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Kiss Sallie Mae Goodbye in Five Years or Less

Contrary to popular belief, your student debt need not follow you around for the next 20 years like an incurable rash. Rather than succumb to the lure of low monthly payments that last until you’re in your 40s, where you end up paying more interest than principal, consider paying off your student debt sooner. By following a few simple money management techniques, you may be able to gain financial freedom at a much younger age than you thought possible.

What’s the Rush?

The number one reason to take a more aggressive approach toward paying down your student debt is this: Your hard-earned dollars that you are squandering on interest payments to your friend, Sallie Mae, is money that could be going toward your home, your retirement plan, or even an indulgent vacation. Without the burden of that perpetual monthly payment, you may actually feel as though you have money to spend for the first time since you graduated from college.

Where Do I Begin?

The first step on the road to becoming debt-free is to make a conscious commitment to change your ways. It’s kind of like diet advice. If you want to lose weight—or lose debt—set a goal and focus relentlessly on achieving it. Make it realistic, write it down and hang it at your desk, on your bathroom mirror or wherever you will see it every day. Write something like: “I will pay off my student loan by December 31, 2021.”

Once you officially decide to stop giving the government any more of your money than you have to, here are a few tips to help you reach your goal:

  1. Pay off your credit cards first. The interest rate you are paying on your credit card balances likely far exceeds the rate on your student loan. So, pay off your most expensive debt first.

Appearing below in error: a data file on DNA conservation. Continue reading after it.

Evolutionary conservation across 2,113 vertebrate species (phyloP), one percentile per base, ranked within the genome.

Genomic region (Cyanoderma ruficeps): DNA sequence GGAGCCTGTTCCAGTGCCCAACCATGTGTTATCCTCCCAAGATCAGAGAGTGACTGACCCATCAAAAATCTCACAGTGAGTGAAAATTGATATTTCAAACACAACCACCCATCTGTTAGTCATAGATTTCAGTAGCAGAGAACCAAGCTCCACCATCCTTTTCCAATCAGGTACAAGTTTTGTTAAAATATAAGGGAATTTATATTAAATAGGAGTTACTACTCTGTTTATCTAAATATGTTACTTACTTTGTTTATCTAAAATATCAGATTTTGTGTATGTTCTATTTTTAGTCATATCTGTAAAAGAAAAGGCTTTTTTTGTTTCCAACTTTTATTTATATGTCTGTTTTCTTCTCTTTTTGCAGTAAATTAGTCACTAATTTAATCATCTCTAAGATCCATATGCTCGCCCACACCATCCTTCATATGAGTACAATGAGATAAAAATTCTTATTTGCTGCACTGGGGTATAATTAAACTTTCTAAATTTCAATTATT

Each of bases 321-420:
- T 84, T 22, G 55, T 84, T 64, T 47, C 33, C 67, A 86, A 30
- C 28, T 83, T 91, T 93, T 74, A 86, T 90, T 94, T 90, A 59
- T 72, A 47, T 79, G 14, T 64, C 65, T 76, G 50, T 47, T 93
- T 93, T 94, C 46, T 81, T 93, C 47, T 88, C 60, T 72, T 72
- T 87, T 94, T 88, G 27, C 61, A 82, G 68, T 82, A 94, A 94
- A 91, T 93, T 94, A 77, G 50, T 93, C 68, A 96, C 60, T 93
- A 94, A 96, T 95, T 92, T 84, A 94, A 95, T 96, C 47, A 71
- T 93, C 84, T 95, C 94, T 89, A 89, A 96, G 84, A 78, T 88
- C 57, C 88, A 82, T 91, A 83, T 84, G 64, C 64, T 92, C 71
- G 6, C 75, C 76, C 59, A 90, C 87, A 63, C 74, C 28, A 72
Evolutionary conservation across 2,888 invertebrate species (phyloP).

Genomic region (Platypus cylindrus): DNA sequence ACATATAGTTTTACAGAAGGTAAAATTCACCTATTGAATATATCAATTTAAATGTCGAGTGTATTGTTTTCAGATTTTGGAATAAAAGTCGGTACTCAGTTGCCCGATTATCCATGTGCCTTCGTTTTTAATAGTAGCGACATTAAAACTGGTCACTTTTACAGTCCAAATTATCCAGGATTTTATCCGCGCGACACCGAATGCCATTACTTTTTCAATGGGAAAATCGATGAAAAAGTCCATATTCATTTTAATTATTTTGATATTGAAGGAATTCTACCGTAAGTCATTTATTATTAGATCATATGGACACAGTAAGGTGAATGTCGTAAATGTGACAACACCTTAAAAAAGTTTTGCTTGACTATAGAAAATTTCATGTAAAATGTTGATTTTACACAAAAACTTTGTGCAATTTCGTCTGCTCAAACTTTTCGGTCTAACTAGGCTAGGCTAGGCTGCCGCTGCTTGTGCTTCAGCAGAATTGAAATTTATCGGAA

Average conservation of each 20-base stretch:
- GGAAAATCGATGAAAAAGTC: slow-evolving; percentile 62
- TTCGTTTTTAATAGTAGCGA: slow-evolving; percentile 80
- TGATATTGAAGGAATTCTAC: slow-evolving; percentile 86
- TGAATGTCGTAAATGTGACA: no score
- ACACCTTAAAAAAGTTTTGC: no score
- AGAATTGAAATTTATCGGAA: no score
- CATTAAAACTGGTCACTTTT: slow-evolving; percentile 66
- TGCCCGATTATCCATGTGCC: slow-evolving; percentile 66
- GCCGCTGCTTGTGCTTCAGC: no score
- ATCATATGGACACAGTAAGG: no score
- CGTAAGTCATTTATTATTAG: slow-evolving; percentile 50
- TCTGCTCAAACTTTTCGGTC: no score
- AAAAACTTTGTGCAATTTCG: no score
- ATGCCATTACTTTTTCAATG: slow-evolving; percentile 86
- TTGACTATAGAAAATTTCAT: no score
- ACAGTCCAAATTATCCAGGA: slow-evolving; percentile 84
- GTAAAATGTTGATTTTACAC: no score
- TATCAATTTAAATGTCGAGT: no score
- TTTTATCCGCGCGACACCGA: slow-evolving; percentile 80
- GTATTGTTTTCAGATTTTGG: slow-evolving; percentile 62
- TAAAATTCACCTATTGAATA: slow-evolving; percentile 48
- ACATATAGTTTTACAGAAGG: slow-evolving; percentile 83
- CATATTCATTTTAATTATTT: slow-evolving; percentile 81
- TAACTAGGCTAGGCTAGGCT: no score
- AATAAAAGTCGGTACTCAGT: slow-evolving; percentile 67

2. Reduce housing expenses. It may seem extreme, but lowering or eliminating a rent payment is usually the best way to save money. If you are still single, consider moving back in with your parents or finding a roommate to cut costs.
  3. Cut out unnecessary expenses. Make your coffee at home, pack your lunch, do your own nails, jog in your neighborhood instead of at an expensive gym—and put the amount you save toward your loan.
  4. Shop around for a lower cell phone plan. Maybe it’s time to switch to that cheaper, pre-paid plan.
  5. Make a student loan payment more than once per month. The interest you save will astound you.
  6. Drive a used car. At least for now, avoid over-spending on that shiny, new model that depreciates by 20 percent as soon as you drive it off the showroom floor.
  7. Put unexpected income against your loan. Salary increases, bonuses—or even your tax refund—should go toward your debt before you get used to having the extra cash in your pocket.
  8. Create a strict budget. Once you’ve settled into your new, frugal lifestyle, create a budget, plugging in the maximum amount you can afford to pay on your student loan.

Imagine the freedom you’ll feel when you make that last loan payment. Depending on how firmly you stick to your budget, that day could come sooner than you think. If you need help putting together your debt-reducing plan, ask the experts at Jemma Financial. We’re here to help you take back control of your finances and kiss Sallie Mae goodbye for good.

 

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